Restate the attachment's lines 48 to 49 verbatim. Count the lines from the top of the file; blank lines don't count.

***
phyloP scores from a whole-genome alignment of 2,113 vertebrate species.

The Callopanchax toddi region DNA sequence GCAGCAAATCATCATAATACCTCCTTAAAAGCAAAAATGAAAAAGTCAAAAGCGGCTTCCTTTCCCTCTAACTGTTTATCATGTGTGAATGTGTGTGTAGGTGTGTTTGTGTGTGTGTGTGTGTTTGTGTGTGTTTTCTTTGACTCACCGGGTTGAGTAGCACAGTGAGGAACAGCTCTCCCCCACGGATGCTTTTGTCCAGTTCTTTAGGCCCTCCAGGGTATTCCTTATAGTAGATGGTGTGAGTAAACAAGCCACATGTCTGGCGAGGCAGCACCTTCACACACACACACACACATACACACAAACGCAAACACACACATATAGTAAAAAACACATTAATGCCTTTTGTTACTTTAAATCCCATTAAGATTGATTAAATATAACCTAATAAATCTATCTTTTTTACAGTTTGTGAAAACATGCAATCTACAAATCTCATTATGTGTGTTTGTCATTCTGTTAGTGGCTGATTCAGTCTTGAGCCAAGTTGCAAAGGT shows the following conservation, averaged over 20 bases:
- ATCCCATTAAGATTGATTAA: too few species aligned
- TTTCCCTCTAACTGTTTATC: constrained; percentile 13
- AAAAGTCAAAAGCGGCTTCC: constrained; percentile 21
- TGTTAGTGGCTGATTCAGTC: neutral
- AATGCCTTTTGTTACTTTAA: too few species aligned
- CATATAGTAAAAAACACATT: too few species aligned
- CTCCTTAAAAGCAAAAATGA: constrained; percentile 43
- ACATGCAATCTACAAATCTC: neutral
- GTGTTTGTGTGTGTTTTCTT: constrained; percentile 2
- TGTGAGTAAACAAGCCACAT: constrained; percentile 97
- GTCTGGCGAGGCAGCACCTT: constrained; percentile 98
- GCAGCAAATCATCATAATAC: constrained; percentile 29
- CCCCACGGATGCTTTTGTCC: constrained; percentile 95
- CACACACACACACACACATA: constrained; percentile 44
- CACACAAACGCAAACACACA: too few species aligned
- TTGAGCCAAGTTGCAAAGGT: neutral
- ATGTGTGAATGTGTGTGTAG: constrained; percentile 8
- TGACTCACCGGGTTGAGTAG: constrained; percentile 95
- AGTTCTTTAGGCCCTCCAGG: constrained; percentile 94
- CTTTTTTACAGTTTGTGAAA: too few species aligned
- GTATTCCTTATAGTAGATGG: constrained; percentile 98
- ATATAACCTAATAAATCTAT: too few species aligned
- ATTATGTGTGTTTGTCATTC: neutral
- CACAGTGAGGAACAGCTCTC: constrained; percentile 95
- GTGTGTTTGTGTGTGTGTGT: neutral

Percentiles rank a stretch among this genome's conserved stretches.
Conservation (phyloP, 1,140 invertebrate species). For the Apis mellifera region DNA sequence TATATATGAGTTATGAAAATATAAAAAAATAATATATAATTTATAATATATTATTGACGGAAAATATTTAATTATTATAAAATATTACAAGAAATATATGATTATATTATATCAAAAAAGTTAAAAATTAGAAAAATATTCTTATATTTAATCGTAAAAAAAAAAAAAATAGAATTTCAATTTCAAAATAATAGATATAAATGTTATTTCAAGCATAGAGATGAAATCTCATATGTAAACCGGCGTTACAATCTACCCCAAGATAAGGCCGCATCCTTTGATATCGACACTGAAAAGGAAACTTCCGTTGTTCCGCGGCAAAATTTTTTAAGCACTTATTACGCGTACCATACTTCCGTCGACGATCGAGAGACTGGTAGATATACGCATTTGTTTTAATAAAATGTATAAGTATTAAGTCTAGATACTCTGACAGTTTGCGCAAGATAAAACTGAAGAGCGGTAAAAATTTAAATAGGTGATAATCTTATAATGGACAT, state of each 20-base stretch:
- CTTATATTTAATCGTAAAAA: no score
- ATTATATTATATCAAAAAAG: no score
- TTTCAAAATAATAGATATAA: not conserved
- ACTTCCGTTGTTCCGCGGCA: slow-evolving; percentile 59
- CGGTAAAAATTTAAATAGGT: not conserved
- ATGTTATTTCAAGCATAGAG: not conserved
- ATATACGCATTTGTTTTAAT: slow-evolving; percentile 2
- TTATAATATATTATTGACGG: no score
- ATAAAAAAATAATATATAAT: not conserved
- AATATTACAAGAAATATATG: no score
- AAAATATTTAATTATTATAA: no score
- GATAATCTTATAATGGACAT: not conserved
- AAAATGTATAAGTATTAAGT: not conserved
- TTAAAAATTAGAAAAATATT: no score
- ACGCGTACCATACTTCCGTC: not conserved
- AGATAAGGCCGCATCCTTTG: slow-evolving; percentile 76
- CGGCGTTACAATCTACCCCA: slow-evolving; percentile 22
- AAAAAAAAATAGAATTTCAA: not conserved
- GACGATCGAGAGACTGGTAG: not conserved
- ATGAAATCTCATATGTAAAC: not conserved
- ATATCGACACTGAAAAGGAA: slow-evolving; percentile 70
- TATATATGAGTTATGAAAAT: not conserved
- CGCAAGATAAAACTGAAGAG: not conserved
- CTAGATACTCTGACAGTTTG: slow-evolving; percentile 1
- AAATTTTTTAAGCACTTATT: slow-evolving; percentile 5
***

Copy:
- GACGATCGAGAGACTGGTAG: not conserved
- ATGAAATCTCATATGTAAAC: not conserved